Another driver filmed a fight taking place in front of fuel pumps, with two people throwing punches and lashing out with kicks before grappling each other to the ground in Chichester.
Videos have also emerged of people claiming their car's fuel tanks have been drained while parked. Shadrack Olaloko, from Birmingham, said: "What these guys did was they came and drained out all my fuel in the tank".
Desperate drivers have also been filling up with the wrong fuel because of the panic.
The AA said around 250 drivers have had to be rescued by its specialist 'fuel assist' team on Saturday and Sunday, compared to around 20 in normal circumstances.
150 troops are understood to be on standby to help deliver fuel as demand continues to surge as people keep panic buying.
Transport Secretary Grant Shapps said there are "tentative signs" that pressure on filling stations is beginning to ease.
Mr Shapps said there was more petrol in the filling stations, although he acknowledged it would not have an immediate impact on the queues for fuel.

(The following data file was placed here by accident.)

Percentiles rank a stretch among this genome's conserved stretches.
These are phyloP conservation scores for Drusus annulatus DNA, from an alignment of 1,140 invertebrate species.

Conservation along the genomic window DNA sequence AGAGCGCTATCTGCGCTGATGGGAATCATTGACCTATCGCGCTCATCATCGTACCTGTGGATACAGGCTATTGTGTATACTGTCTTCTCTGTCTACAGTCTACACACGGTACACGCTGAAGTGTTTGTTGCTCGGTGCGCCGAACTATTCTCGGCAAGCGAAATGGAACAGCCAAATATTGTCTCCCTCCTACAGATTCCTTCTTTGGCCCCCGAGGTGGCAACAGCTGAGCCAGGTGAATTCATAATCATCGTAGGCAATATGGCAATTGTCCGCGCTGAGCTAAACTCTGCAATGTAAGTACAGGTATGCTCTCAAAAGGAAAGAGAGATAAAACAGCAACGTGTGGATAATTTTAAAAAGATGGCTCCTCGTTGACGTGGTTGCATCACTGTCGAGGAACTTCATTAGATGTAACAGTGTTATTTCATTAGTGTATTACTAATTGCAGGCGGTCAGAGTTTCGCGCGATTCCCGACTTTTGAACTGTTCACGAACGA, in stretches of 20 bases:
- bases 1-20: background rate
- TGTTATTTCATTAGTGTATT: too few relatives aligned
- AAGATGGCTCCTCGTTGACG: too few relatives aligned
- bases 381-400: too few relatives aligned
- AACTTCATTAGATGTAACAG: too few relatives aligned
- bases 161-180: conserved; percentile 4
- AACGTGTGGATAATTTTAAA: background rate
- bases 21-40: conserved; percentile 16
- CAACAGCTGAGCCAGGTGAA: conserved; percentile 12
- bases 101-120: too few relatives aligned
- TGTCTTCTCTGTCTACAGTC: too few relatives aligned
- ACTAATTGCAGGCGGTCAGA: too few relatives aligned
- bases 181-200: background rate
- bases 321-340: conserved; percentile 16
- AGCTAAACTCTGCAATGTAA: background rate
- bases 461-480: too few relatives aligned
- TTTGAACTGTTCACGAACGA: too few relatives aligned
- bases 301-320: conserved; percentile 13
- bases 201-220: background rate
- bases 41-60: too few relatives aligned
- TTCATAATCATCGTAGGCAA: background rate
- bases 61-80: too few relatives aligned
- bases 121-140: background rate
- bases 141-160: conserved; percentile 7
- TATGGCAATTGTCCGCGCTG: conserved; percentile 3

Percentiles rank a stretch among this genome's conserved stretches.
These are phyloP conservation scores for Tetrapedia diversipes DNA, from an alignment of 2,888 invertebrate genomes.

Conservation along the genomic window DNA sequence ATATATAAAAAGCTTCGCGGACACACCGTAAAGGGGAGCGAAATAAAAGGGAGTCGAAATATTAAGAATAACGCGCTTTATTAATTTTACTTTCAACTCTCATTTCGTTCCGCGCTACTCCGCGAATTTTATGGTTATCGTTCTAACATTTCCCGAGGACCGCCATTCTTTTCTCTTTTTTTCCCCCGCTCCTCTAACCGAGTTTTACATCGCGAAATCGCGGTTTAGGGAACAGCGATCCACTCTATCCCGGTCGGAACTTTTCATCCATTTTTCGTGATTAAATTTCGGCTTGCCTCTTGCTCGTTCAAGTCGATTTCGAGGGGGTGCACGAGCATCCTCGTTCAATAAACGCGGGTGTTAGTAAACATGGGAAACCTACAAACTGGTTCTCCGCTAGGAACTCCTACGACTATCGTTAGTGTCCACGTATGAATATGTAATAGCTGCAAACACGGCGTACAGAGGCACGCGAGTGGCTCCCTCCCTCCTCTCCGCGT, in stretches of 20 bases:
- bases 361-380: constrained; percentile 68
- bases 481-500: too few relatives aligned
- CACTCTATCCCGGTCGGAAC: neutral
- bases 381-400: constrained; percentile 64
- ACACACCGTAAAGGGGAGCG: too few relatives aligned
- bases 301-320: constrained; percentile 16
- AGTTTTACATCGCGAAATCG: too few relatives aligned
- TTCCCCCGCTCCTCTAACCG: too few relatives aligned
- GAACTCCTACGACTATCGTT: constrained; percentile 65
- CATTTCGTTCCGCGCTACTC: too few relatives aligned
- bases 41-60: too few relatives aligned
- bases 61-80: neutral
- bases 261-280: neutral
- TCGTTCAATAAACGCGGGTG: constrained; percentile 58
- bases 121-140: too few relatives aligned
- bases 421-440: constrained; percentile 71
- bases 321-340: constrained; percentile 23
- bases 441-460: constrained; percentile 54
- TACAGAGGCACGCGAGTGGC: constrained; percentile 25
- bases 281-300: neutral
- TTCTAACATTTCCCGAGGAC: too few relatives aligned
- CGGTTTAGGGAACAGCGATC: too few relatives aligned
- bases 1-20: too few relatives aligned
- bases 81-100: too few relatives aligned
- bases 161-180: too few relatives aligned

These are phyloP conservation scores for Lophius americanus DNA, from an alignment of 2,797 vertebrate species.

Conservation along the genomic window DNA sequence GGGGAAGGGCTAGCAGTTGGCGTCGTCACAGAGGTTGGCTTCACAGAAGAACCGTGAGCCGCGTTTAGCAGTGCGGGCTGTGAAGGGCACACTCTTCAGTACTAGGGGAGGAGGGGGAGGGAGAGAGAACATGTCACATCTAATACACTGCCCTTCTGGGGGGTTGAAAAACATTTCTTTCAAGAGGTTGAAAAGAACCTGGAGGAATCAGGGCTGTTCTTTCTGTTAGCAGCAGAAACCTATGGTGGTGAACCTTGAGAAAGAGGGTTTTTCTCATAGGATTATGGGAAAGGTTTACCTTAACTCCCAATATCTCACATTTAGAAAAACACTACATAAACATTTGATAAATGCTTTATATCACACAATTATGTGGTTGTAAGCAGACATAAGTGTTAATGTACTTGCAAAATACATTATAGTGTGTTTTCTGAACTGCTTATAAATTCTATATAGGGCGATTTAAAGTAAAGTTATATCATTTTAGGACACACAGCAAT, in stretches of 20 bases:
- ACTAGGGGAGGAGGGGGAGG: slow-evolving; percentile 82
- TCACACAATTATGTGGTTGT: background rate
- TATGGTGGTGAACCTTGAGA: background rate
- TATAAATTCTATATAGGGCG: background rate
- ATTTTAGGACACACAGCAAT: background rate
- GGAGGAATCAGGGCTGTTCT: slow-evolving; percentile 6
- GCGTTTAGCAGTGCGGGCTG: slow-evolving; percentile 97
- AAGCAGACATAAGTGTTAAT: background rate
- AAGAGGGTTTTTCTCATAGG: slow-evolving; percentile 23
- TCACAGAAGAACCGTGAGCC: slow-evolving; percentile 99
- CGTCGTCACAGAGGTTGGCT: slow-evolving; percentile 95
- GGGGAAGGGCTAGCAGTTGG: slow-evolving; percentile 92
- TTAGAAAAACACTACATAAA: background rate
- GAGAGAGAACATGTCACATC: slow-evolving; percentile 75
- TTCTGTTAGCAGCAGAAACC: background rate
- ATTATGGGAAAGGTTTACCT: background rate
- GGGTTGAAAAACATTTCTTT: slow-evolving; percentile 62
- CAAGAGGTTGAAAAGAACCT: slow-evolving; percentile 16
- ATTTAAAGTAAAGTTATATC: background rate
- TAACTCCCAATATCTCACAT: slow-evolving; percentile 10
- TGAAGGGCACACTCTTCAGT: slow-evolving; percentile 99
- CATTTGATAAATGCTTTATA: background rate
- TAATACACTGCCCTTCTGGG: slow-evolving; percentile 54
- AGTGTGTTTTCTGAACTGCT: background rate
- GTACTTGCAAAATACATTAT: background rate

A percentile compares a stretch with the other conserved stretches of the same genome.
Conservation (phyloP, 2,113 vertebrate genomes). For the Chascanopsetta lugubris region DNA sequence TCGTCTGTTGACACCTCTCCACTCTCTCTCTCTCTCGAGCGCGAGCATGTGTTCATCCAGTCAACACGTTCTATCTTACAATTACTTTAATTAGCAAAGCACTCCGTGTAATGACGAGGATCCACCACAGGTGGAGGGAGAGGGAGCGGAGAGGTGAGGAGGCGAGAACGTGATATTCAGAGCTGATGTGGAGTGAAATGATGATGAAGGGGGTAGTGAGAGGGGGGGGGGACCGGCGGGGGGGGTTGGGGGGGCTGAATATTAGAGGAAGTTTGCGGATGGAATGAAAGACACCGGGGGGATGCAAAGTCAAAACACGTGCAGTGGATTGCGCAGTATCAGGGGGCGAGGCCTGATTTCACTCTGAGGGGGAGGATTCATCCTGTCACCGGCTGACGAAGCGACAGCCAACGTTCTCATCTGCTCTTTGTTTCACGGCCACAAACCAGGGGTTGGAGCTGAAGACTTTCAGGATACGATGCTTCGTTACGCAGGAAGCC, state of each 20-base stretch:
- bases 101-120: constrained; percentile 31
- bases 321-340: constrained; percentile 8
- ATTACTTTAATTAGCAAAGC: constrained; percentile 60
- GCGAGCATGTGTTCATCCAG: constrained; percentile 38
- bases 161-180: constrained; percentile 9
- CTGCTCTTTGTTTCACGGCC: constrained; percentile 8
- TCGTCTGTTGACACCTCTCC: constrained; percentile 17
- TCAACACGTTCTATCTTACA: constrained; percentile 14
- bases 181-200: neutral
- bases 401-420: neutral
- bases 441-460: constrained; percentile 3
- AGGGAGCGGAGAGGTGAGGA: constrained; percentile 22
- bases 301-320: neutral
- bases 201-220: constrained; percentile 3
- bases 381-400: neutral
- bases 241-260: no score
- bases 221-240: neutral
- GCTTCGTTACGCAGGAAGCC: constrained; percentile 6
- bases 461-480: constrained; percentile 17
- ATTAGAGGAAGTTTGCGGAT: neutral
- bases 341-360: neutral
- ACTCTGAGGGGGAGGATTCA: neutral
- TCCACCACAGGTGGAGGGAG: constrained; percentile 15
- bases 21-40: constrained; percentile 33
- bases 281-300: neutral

"There are now the first very tentative signs of stabilisation in forecourt storage which won't be reflected in the queues as yet," he said.
"But it is the first time that we have seen more petrol actually in the petrol stations.
"As the industry said yesterday, the sooner we can all return to our normal buying habits, the sooner the situation will return to normal".
Long queues were again reported outside stations which were open, after the Government announced it was putting the Army on standby in an effort to ensure supplies were maintained.
But oil companies have said they expect the pressure on forecourts to ease in the coming days, with many cars carrying more fuel than usual.
However the chairman of the Petrol Retailers Association (PRA), Brian Madderson, said that there was little sign of that happening - with social media driving the dash to the pumps.
"As soon as the tanker arrives at a filling station people on social media are advising that a tanker has arrived and it is like bees to a honeypot.
"Everyone flocks there and within a few hours it is out again."